In order to effectively identify players that could potentially be implemented into the Celtics’ offense, let’s look around the league at some actions run by other teams, starting with Robinson.

This one could be run for any of Boston’s shooters but would probably work best with a big man – Williams, Hauser, or Gallinari. The play gets cut off a bit, but Robinson starts in the paint and sets a screen to free up Bam Adebayo on his way to the rim. Because of Adebayo’s standing as a lob threat, Eric Bledsoe is forced to help on the roll. In turn, Robinson sprints to the top of the key for an easy look at the basket while Zion Williamson gets sectioned off.

Now, imagine Boston’s personnel in these spots. Williams, Hauser, or Gallinari would act as Robinson, while Robert Williams, another elite rim-runner, would take the place of Adebayo. Then it’s “pick your poison” from there. It could be a guard running the offense while Tatum or Brown goes to pretend to take the ball at the free throw line or vice versa.

This is a similar example to the Robinson play, with the eventual shooter setting a back screen to begin his action. In this play, however, the Bucks use one of their stars, Khris Middleton, as the decoy rather than a rim-runner. There are a lot of moving parts, but that’s what is at the base of this play.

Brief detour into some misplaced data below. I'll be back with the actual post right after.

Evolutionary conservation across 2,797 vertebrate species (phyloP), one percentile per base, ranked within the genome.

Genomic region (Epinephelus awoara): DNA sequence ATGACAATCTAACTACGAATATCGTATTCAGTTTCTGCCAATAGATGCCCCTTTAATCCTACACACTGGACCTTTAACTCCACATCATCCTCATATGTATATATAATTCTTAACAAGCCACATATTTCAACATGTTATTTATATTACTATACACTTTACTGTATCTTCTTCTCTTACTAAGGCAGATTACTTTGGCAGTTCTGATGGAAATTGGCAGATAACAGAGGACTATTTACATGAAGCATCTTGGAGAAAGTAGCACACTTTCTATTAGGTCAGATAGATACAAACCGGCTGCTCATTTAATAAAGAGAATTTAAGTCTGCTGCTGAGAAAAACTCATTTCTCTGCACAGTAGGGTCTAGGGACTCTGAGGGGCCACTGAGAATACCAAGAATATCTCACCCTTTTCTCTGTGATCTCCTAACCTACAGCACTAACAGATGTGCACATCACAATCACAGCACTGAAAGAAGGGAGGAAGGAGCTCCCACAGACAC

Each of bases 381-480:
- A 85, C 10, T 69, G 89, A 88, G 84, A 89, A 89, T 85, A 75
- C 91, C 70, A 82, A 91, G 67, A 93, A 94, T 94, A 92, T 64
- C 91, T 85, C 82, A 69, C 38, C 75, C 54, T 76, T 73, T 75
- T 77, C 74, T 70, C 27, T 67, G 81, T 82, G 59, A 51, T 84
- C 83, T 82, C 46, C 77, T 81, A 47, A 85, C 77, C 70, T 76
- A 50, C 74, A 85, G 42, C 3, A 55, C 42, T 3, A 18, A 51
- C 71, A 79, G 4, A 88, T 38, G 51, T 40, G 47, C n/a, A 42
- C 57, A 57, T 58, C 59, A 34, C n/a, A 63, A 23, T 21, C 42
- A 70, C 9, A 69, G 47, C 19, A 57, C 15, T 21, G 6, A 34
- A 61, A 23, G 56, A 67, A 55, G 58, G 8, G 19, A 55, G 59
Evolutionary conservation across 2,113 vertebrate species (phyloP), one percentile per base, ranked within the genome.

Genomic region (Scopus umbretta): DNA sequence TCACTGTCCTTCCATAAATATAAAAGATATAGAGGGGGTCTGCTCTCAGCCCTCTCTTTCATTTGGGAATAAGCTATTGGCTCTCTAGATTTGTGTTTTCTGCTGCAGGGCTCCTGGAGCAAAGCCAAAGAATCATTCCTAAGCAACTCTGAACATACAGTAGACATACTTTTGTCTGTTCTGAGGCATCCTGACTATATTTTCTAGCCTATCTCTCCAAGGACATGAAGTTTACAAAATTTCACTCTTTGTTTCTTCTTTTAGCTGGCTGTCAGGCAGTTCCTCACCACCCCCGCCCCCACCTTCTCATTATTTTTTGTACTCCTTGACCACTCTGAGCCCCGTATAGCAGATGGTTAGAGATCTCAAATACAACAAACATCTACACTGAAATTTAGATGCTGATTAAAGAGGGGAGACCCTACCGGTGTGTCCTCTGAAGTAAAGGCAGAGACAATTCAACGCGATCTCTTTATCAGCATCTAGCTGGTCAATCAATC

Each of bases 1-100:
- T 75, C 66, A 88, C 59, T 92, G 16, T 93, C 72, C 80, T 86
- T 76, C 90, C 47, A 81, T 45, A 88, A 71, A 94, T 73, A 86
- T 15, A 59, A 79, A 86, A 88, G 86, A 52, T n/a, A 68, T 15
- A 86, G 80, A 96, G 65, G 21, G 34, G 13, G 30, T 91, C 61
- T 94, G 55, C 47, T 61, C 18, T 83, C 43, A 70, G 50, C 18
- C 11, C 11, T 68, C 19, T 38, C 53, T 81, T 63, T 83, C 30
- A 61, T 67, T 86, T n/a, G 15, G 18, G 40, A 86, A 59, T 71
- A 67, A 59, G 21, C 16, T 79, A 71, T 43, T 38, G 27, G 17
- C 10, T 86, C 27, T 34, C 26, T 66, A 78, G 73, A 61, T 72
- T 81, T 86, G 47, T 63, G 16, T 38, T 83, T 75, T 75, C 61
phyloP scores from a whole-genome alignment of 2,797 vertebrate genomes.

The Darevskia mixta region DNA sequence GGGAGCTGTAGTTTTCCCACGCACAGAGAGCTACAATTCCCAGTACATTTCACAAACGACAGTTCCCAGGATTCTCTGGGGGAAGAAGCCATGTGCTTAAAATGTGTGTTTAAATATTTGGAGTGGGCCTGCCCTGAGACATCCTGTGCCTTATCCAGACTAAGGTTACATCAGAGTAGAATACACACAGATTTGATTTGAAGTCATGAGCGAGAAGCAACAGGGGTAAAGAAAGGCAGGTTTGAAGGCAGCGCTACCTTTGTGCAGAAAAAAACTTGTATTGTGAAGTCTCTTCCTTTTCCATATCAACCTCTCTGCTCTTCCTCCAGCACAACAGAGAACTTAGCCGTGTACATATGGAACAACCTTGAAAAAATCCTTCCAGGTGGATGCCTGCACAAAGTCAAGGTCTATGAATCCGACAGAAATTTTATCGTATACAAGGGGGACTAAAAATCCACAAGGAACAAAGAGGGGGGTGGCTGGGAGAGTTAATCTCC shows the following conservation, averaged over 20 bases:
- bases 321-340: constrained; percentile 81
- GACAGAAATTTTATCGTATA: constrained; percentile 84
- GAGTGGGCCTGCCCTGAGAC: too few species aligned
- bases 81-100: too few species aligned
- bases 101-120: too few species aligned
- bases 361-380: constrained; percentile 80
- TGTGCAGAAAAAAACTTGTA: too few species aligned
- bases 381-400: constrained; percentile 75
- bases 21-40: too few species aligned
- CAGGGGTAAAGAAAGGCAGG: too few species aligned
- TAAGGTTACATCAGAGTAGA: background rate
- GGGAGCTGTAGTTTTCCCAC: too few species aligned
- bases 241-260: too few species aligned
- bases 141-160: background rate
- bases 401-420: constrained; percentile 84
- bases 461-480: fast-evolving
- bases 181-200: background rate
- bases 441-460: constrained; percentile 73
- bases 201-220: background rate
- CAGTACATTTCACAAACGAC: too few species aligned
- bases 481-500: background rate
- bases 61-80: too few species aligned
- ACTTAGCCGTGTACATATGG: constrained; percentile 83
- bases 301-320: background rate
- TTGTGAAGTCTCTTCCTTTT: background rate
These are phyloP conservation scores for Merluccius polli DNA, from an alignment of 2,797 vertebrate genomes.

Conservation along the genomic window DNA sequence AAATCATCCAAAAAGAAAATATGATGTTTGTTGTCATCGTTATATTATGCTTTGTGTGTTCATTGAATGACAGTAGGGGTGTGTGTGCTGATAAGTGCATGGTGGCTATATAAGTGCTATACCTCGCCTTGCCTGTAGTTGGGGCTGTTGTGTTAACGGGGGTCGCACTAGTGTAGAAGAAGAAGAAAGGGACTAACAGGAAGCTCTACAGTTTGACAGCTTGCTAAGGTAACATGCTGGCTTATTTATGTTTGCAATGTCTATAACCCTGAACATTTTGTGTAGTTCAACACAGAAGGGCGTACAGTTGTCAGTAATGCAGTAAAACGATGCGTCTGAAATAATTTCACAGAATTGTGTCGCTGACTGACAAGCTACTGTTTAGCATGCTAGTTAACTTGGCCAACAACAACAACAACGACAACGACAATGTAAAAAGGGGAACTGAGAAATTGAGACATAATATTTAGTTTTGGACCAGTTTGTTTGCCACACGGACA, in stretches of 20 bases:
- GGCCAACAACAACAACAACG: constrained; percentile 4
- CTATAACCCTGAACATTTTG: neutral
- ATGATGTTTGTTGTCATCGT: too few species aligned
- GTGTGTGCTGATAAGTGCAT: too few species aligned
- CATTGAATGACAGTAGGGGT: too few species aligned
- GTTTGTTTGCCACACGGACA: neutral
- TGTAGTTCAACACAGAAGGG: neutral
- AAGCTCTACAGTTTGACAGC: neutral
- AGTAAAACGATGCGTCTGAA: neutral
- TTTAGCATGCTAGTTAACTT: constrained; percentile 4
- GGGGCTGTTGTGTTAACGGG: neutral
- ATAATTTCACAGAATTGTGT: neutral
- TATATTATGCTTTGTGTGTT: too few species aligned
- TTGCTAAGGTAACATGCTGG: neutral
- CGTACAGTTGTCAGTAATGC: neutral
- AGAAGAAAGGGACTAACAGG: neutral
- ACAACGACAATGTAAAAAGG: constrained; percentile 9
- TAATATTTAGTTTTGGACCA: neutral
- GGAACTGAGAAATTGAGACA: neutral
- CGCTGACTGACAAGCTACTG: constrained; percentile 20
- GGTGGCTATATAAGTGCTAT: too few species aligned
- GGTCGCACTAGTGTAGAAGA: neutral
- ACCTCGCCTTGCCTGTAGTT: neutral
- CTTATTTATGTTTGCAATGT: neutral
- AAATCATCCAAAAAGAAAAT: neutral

Middleton hands the ball off to George Hill before cutting to the paint, and as that happens, the Bucks swing the ball to Jrue Holiday on the other side of the floor. Instead of stopping at the rim, Middleton cuts under the basket, acting as if Holiday is going to dump him the ball in the post. After Connaughton sets him the screen, he sprints to the top of the key as both Denver defenders get locked in on Middleton, leaving Connaughton wide open.

Having Tatum or Brown play the role of Middleton in this play would easily have the same effect. Both are lethal isolation players, and most teams would prefer to avoid them getting the ball on the low block. Having Williams, Gallinari, or Hauser act as the shooter in this play would be ideal, but if Pritchard set a solid screen, he could work in this situation as well.

Here’s another solid play that the Celtics had in their bag last season, but one that they could implement even more. In both cases, the shooter sprints from the corner to the top of the arc, receiving two screens along the way – one initial screen and one from the ball-handler who hands it off.

Cameron Johnson and Curry both pulled off this play to perfection, which shows how versatile it can be. No matter who the shooter is they should be able to execute this play and get an open three-point shot.

It may seem overly simple, and that’s because it is. This type of play shouldn’t be reserved for the designated shooters, either. Guys like Tatum and Brown would benefit from easy looks like these, too. But in general, having Pritchard (or any of the big guys) sprint around two hard-set screens is a sure-fire way to create a solid look.

Miami is very sneaky in this example. Not every play has to involve an insane amount of off-ball movement. Sometimes it’s just about having the right players in the right places, and that’s exactly what happens here.